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Really Good Books About First Ladies: Part One
First ladies and their foreign equivalents, naturally. Oh, and first daughters, because Alice Roosevelt Longworth is super-compelling, no? Yes. How can there be two parts? There can. Did you ever read Gloria Steinem’s essay on going to her reunion at Smith? She mentioned that an interviewer said ‘isn’t it fascinating that the nation’s top women went to Smith?’ and Steinem asked who, and the interviewer said ‘Barbara Bush and Nancy Reagan,’ and Steinem went totally postal and said IS GERALDINE FERRARO’S HUSBAND ONE OF OUR NATION’S “TOP MEN”? CHECK YOURSELF!
But they’re so interesting!
American Wife, Curtis Sittenfeld – Me, I thought this book should have been way more successful. I loved it! I also loved Prep, which is a Real, Bonafide Bildungsroman. But, American Wife, guys! If you read one book based on a thinly fictionalized Laura Bush this year…etc. Sittenfeld is incredibly talented. I didn’t read the second one, but I always give authors a pass on their second book (Zadie Smith say what?) because I think we put too much pressure on people to turn that shit around. GOD, write a book and then take some time to paint some pottery and let people say nice things about the first one. Don’t rush it! Then write a damn fine third book (Zadie Smith say what?) and move on with your life.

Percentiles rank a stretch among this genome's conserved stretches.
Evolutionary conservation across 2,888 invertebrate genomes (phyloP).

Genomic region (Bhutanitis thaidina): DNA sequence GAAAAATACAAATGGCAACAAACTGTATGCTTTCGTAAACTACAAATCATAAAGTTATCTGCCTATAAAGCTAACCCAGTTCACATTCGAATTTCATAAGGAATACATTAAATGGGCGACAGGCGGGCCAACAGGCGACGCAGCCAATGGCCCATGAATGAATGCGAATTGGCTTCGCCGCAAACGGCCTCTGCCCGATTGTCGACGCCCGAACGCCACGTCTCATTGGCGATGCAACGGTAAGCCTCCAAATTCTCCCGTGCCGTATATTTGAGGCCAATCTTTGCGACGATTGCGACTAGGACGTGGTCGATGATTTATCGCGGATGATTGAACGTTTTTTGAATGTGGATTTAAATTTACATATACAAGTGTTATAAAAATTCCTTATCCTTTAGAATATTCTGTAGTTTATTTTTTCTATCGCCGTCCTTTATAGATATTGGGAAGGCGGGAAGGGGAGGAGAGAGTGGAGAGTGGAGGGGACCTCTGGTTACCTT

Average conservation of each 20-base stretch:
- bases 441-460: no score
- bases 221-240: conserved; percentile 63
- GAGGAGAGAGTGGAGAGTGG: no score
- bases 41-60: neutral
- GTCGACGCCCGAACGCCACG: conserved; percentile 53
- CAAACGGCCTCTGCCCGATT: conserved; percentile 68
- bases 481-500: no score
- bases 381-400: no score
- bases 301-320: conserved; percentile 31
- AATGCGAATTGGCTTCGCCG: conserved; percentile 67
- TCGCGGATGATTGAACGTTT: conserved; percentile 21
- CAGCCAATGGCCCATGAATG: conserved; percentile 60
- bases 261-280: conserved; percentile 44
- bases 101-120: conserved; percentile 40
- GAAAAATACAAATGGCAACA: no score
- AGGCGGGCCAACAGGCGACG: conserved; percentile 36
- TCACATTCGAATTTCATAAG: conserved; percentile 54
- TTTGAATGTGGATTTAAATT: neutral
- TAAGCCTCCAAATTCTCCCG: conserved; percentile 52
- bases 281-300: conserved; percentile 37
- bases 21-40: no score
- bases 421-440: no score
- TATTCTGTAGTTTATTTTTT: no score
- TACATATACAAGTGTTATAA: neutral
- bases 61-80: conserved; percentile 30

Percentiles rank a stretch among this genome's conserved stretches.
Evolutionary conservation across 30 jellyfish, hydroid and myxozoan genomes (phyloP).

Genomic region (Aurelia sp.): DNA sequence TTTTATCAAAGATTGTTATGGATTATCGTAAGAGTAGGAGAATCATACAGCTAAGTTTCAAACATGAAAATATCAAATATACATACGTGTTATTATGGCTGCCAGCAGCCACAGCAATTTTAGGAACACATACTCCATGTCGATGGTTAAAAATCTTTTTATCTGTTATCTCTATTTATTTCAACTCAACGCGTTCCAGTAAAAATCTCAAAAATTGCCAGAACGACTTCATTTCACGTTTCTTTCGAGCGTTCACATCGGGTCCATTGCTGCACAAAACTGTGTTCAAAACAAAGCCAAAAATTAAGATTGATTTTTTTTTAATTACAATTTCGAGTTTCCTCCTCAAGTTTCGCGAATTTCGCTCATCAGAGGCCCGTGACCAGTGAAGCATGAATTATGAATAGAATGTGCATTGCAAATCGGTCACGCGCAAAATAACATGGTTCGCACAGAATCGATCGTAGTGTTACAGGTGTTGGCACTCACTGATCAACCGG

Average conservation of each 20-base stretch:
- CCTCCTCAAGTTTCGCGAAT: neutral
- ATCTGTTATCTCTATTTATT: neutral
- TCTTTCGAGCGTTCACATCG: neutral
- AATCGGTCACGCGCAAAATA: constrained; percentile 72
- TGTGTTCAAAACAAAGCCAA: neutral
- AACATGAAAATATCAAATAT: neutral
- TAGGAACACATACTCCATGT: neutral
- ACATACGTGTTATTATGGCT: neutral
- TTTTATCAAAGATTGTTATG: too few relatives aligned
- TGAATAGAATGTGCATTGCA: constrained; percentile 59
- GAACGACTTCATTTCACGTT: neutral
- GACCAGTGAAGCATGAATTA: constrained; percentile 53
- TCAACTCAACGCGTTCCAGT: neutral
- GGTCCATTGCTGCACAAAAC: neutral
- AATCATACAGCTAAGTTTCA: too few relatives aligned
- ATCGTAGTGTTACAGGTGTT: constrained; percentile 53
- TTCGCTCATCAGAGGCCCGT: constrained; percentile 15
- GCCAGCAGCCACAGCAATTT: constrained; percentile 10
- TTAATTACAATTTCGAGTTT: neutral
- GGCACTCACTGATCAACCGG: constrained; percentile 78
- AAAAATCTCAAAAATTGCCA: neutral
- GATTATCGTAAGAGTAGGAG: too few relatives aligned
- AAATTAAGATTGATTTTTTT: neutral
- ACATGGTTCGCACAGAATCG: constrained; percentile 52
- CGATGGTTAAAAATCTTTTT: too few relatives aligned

Marie Antoinette: The Journey, Antonia Fraser – Ohhhh, so great. And surprisingly not a letdown after a childhood of assuming that The Queen’s Confession was totally legit, and that Victoria Holt was just the name of Marie’s translator. Although, honestly, I guess it’s better to have a great life and then have a super-crummy last year of it than to live in crushing rural poverty for approximately the same amount of time and then die of tuberculosis or something, right?
Alice: Alice Roosevelt Longworth, From White House Princess to Washington Power Broker, Stacy A. Cordery – I’m going to level with you here. It really doesn’t matter which book you read about Alice. You can’t screw up this kind of subject matter. The Roosevelt Women is great too. Do you KNOW about Alice? Alice was Larger Than Life. Sexual intrigue! Cuckolding! Gossip! Scandal! Banned from White House functions by more than one administration!
Mary Todd Lincoln: A Biography, Jean Harvey Baker – I know! You’re thinking, ‘I could write that book, and call it Bitch Was Crazy.’ There is WAY more than that going on, and Baker will tell you about it. Seriously, pour one out for Mary Lincoln. She did not have an easy time of it. At least this all went down prior to The Real Housewives of DC. Let’s take a moment to discuss how little we’d like to be married to the President. Doesn’t it look awful? Not, like, coal mining awful, obviously, but still pretty bad. Watch Michelle grit her teeth. Watch Hillary having to submit a stupid cookie recipe to Good Housekeeping. ARE YOU SERIOUS? SHE WENT TO YALE LAW. MAKE HER SOME GODDAMN COOKIES. How is that even a thing?
Jackie as Editor: The Literary Life of Jacqueline Kennedy Onassis, Greg Lawrence – I absolutely loathe the Kennedys. And I come by it extremely un-naturally, because my family is Irish Catholic and my grandparents had framed pictures of JFK all over the house next to the goriest crucifixes that money can buy. But the man was a puppet, obviously, being jerked around by Joe Sr, the worst person ever. Ever. MOVING ON, I always thought Jackie was okay. I liked that she decided to thumb her nose at the world by marrying Ari, and I especially liked her second act as an editor, which she was apparently very good at. This book is better than the OTHER book that came out about Jackie-as-a-reader, and there are loads of fasccccinating little anecdotes. Enjoy!
One of you needs to write the definitive biography of Winston Churchill’s mother Jennie. I’ve read all of them, and we’re not quite there yet. Hop to it!